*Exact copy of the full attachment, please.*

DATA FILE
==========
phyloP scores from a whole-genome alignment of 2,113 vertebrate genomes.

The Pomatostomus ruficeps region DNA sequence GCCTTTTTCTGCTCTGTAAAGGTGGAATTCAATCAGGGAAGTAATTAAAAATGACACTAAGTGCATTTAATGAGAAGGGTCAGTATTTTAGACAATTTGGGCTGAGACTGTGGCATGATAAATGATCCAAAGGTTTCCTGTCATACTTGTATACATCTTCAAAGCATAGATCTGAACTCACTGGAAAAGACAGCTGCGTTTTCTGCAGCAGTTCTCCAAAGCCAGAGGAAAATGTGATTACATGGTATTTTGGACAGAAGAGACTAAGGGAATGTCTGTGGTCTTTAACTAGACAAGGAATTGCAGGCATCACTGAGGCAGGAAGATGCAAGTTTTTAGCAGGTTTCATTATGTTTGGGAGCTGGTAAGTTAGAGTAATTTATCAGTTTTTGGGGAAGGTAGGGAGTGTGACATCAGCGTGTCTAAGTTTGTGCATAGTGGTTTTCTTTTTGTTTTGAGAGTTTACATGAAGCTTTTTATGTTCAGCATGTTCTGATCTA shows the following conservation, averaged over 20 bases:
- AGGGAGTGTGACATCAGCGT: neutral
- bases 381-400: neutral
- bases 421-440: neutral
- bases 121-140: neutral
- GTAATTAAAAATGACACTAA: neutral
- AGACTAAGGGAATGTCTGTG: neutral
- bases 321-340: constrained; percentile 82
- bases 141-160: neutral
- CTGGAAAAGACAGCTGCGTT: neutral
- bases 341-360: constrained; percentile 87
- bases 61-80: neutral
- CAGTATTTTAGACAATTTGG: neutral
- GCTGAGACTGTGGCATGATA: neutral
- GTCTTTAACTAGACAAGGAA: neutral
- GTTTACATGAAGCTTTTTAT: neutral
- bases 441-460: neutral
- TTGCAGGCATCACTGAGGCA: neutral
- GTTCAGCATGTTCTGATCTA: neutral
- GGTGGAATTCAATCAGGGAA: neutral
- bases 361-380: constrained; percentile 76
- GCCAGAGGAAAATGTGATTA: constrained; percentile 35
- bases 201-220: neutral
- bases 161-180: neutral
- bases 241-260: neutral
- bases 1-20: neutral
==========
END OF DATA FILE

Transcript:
phyloP scores from a whole-genome alignment of 2,113 vertebrate genomes.

The Pomatostomus ruficeps region DNA sequence GCCTTTTTCTGCTCTGTAAAGGTGGAATTCAATCAGGGAAGTAATTAAAAATGACACTAAGTGCATTTAATGAGAAGGGTCAGTATTTTAGACAATTTGGGCTGAGACTGTGGCATGATAAATGATCCAAAGGTTTCCTGTCATACTTGTATACATCTTCAAAGCATAGATCTGAACTCACTGGAAAAGACAGCTGCGTTTTCTGCAGCAGTTCTCCAAAGCCAGAGGAAAATGTGATTACATGGTATTTTGGACAGAAGAGACTAAGGGAATGTCTGTGGTCTTTAACTAGACAAGGAATTGCAGGCATCACTGAGGCAGGAAGATGCAAGTTTTTAGCAGGTTTCATTATGTTTGGGAGCTGGTAAGTTAGAGTAATTTATCAGTTTTTGGGGAAGGTAGGGAGTGTGACATCAGCGTGTCTAAGTTTGTGCATAGTGGTTTTCTTTTTGTTTTGAGAGTTTACATGAAGCTTTTTATGTTCAGCATGTTCTGATCTA shows the following conservation, averaged over 20 bases:
- AGGGAGTGTGACATCAGCGT: neutral
- bases 381-400: neutral
- bases 421-440: neutral
- bases 121-140: neutral
- GTAATTAAAAATGACACTAA: neutral
- AGACTAAGGGAATGTCTGTG: neutral
- bases 321-340: constrained; percentile 82
- bases 141-160: neutral
- CTGGAAAAGACAGCTGCGTT: neutral
- bases 341-360: constrained; percentile 87
- bases 61-80: neutral
- CAGTATTTTAGACAATTTGG: neutral
- GCTGAGACTGTGGCATGATA: neutral
- GTCTTTAACTAGACAAGGAA: neutral
- GTTTACATGAAGCTTTTTAT: neutral
- bases 441-460: neutral
- TTGCAGGCATCACTGAGGCA: neutral
- GTTCAGCATGTTCTGATCTA: neutral
- GGTGGAATTCAATCAGGGAA: neutral
- bases 361-380: constrained; percentile 76
- GCCAGAGGAAAATGTGATTA: constrained; percentile 35
- bases 201-220: neutral
- bases 161-180: neutral
- bases 241-260: neutral
- bases 1-20: neutral